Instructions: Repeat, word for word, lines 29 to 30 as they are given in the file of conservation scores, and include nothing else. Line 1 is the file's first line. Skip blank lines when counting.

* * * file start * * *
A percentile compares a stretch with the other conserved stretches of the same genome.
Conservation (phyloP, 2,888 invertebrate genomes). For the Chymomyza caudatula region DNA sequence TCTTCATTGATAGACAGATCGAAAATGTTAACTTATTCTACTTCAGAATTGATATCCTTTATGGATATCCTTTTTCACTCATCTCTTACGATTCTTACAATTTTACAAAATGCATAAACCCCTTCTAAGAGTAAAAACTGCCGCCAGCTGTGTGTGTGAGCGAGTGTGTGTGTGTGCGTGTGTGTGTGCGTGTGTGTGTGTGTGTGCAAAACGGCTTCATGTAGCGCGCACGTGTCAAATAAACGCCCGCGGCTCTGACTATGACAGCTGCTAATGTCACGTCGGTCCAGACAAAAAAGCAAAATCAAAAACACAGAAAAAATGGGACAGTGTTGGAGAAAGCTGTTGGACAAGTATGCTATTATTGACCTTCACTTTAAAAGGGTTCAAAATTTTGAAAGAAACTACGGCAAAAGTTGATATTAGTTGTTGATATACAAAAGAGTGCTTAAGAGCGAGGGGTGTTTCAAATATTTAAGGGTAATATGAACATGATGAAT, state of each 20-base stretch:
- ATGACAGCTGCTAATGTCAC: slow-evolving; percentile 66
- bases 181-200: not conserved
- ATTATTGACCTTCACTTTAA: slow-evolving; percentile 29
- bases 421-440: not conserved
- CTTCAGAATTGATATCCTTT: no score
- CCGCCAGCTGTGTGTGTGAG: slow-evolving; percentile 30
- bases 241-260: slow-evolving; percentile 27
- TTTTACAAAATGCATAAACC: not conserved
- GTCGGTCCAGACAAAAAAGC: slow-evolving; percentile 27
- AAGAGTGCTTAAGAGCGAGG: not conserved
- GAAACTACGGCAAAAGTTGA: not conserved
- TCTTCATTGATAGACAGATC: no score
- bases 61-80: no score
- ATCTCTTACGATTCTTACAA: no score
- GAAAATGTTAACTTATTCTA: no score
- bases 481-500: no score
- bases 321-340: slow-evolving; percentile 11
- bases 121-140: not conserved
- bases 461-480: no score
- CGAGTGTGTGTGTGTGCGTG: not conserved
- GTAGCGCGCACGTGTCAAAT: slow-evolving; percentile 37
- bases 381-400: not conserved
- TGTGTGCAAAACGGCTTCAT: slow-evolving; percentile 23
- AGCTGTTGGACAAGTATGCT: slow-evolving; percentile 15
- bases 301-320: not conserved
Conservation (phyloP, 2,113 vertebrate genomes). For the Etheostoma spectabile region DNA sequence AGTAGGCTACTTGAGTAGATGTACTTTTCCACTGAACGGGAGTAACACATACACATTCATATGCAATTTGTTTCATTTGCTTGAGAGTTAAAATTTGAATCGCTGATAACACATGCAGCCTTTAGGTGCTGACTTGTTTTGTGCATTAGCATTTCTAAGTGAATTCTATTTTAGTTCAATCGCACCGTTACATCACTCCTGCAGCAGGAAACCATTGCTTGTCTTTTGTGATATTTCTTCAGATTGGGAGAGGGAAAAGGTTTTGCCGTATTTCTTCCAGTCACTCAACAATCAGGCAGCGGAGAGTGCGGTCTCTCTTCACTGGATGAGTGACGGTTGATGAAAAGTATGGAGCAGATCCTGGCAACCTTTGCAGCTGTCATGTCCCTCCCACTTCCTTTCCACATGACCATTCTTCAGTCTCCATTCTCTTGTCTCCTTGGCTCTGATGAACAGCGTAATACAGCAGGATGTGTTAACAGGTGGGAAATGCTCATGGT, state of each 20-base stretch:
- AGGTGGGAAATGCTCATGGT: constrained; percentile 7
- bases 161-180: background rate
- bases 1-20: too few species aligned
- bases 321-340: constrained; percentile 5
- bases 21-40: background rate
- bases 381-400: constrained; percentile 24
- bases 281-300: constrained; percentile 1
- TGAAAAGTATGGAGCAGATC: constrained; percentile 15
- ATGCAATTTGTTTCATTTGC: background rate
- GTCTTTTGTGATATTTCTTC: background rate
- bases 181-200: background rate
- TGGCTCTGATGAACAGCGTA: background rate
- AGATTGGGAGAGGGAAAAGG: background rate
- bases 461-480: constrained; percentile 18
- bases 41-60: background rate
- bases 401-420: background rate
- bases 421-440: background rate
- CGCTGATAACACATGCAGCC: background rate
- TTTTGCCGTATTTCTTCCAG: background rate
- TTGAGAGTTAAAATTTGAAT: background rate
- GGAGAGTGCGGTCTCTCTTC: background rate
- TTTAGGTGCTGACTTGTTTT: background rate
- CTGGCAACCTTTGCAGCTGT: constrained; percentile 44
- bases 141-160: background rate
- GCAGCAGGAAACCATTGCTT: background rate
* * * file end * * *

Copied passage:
- AGGTGGGAAATGCTCATGGT: constrained; percentile 7
- bases 161-180: background rate